You are here

Shimano trims water use, promises plastic reduction

Published February 9, 2021
Co2 emissions were flat in 2020 following a 4-year decline.

OSAKA, Japan (BRAIN) — Shimano Inc. cut water use at its factories by about 7% last year, continuing a trend that began at least four years ago. The company also announced an action plan to reduce the use of disposable plastic in containers and packaging materials for its products.

The company’s CO2 emissions, however, were nearly flat in 2020 compared to the prior year, according to a report it released Tuesday on its environmental, social and corporate governance (ESG) initiatives.

The report said that water intake at all its plants in Japan and elsewhere last year totaled 1.57 million cubic meters, down from 1.69 million cubic meters in 2019 and down from a five-year high of 1.81 million cubic meters in 2017. 

Shimano’s carbon dioxide emissions at all its plants was 142,000 tons, up 0.4% from its 2019 total. Emissions are down 4.7% from 2016 levels, however, even while Shimano’s revenues have grown 17% since 2016.Shimano's CO2 emissions were flat in 2020 compared to the prior year.

The report said Shimano is moving away from plastic for packaging.

“As we search for alternative packaging materials, we continue to study materials that can be provided at a suitable cost that will allow us to supply products without sacrificing their value while communicating our message to customers. We believe that the first step is to do what we can in the effort to realize a sustainable society while earning customers’ support and empathy.”

Shimano’s social initiatives in 2020 included enacting a management system based on requirements in ISO 45001. It said it planned to earn certification under that standard this year. ISO 45001 is related to workplace safety and working conditions. Shimano has more than 12,000 employees at its consolidated operations worldwide.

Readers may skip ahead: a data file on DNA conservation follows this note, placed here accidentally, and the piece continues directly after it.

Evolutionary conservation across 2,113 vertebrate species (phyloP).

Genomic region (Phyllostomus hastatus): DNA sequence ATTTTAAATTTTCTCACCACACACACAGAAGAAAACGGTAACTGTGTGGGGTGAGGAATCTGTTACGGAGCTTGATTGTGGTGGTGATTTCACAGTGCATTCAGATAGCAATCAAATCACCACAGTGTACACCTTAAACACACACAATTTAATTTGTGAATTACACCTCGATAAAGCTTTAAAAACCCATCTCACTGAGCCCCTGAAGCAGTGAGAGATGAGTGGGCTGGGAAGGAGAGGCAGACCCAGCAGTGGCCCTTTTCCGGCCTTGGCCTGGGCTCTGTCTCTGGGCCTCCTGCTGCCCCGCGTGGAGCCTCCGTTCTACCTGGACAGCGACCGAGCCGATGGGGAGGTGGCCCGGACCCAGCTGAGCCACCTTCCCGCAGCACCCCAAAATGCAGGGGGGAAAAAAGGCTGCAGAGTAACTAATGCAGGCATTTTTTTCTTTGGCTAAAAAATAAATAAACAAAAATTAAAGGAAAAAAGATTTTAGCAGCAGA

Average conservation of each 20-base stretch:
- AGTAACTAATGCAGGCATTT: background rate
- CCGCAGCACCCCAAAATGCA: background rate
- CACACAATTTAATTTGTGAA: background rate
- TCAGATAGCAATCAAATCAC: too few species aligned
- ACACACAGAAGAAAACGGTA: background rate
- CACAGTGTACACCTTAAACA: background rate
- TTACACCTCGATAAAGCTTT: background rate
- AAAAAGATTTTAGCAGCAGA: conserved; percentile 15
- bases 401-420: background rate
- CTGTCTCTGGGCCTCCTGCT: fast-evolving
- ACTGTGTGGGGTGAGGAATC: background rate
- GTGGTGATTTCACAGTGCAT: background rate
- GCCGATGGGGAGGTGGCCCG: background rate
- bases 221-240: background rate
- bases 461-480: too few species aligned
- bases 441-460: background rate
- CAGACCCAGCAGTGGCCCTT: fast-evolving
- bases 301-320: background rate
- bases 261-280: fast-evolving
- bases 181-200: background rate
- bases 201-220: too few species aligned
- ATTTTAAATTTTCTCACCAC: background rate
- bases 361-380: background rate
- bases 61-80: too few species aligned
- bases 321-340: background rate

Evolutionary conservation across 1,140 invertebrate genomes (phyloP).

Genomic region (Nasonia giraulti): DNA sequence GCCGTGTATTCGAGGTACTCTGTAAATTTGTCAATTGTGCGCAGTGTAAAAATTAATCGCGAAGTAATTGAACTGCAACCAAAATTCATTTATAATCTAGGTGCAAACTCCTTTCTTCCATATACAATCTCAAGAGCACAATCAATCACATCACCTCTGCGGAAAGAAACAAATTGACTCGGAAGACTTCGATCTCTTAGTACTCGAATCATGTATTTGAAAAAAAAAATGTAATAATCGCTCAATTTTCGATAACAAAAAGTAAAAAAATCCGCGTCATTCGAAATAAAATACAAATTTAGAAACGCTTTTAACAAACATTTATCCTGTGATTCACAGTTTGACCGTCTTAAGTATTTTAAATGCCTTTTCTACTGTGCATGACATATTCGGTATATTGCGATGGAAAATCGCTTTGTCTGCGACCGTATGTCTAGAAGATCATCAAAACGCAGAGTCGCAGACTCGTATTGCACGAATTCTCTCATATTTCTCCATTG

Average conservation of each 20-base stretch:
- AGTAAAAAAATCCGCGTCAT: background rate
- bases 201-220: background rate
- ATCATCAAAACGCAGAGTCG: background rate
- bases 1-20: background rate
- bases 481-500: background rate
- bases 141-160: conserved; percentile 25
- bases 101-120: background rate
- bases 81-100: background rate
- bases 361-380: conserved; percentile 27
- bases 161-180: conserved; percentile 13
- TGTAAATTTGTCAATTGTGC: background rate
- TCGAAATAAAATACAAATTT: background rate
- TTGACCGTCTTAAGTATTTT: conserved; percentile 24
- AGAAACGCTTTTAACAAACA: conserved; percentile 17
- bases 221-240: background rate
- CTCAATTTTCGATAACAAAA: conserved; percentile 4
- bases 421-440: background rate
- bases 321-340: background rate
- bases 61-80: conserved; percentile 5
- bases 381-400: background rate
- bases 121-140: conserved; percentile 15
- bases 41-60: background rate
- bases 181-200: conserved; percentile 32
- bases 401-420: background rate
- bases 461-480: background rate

On the governance side, Shimano said it trains its employees in the “Fundamental Principles of Team Shimano.”

“This does not end with an adherence to laws and regulations, but also extends to acting in accordance with common and good sense, ethics and manners, as well as consideration and kindness,” the report said.

It said that in Japan, 96% of new employees, new managers and existing managers participated in e-learning training on 12 topics related to the principles. Globally, 91% of managers have participated in training related to two topics: raising awareness of information security and preventing discrimination and harassment.

Shimano has reduced its water usage in recent years, despite company growth.
File Attachment: 
Topics associated with this article: DEI and Sustainability

Join the Conversation